Rubin, who has not yet responded to Joystiq's inquiry on the matter, is best recognized in gaming circles as the face behind Crash Bandicoot and Jak and Daxter. Lately, however, his energies have been spent elsewhere after leaving game development in 2004 for social media, comics and the greener pastures of Web 2.0. Still, judging by Iron Maiden's catalog of album covers, we're not sure how any of this could have prepared him for facing down a gang of haggard rockers and what we imagine to be a throng of undead legal counsel.
Update: A spokesperson representing both Jason Rubin and his companies, Iron and the Maiden LLC and Morgan Rose LLC, sent over an official response to the lawsuit this evening, calling the whole case "completely without merit." The complete statement can be read after the break.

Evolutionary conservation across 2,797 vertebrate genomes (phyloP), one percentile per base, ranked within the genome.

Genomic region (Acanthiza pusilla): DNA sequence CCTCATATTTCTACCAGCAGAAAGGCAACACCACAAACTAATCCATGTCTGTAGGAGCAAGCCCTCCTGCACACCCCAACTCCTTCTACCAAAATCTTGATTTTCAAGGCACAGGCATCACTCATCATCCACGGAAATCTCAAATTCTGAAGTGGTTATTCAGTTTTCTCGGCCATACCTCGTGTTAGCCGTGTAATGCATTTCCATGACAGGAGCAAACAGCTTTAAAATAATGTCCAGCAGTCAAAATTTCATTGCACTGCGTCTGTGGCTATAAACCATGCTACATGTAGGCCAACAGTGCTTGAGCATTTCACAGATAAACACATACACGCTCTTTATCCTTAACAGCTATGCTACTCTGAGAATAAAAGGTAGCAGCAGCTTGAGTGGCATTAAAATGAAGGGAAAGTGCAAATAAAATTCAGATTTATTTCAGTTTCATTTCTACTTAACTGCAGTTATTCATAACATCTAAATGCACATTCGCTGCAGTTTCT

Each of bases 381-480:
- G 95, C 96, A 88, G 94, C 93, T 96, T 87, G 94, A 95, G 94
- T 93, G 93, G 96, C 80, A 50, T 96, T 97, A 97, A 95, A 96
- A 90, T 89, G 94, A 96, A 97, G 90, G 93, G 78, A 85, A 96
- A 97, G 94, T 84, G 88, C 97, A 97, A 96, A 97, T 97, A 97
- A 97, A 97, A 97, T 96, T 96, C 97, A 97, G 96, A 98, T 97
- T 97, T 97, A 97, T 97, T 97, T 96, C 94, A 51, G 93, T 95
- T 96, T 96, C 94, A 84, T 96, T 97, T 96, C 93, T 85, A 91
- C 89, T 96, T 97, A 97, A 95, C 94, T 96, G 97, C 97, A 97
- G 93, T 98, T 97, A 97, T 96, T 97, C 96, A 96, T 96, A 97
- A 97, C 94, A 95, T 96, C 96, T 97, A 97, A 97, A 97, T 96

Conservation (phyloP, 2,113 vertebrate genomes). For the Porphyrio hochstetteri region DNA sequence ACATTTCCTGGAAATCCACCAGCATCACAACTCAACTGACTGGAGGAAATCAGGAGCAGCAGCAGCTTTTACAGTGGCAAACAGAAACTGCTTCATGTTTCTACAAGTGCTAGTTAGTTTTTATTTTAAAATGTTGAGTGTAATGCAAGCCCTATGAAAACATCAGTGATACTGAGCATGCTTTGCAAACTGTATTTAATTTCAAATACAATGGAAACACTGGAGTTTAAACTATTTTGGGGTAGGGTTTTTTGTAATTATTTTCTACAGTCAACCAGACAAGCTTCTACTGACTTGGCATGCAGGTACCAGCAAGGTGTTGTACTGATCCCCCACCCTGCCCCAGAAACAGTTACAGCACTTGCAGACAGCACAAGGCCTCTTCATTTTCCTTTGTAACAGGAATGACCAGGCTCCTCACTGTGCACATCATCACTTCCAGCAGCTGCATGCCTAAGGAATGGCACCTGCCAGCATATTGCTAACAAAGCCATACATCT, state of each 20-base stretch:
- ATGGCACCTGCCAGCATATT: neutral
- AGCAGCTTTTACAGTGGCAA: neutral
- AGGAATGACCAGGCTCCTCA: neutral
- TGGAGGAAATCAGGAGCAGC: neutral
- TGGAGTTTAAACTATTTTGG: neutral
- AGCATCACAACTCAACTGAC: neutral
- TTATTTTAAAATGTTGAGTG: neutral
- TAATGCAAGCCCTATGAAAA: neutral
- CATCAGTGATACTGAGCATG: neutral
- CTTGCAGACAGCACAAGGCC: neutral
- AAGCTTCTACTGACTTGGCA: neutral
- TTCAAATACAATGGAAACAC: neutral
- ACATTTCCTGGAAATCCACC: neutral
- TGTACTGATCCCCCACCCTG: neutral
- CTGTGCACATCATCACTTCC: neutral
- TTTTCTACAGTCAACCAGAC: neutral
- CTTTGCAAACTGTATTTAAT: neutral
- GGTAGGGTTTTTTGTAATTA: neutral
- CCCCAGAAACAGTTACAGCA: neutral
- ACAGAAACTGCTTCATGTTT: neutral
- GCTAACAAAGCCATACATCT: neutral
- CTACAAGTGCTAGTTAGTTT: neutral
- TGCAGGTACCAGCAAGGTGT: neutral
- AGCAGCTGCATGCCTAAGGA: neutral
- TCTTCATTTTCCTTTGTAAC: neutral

"The defendants' lawyers believe that this case is completely without merit. The defendants find outrageous the band's claim to exclusive use of the well-known term "iron maiden," a medieval torture device that predates rock and roll by centuries and is part of world culture, legend, and lore. The comic book at the center of this case, "Iron and the Maiden," is set in a totally original 1930s alternate universe. The main character, Michael Iron, and his maiden, Angel Chase, are two very different characters forced together by circumstances. The title is a play on the torture device. The defendants maintain that any rational person who looks at the comic book content at www.ironandthemaiden.com will immediately understand how ridiculous the assertions in the band's complaint are."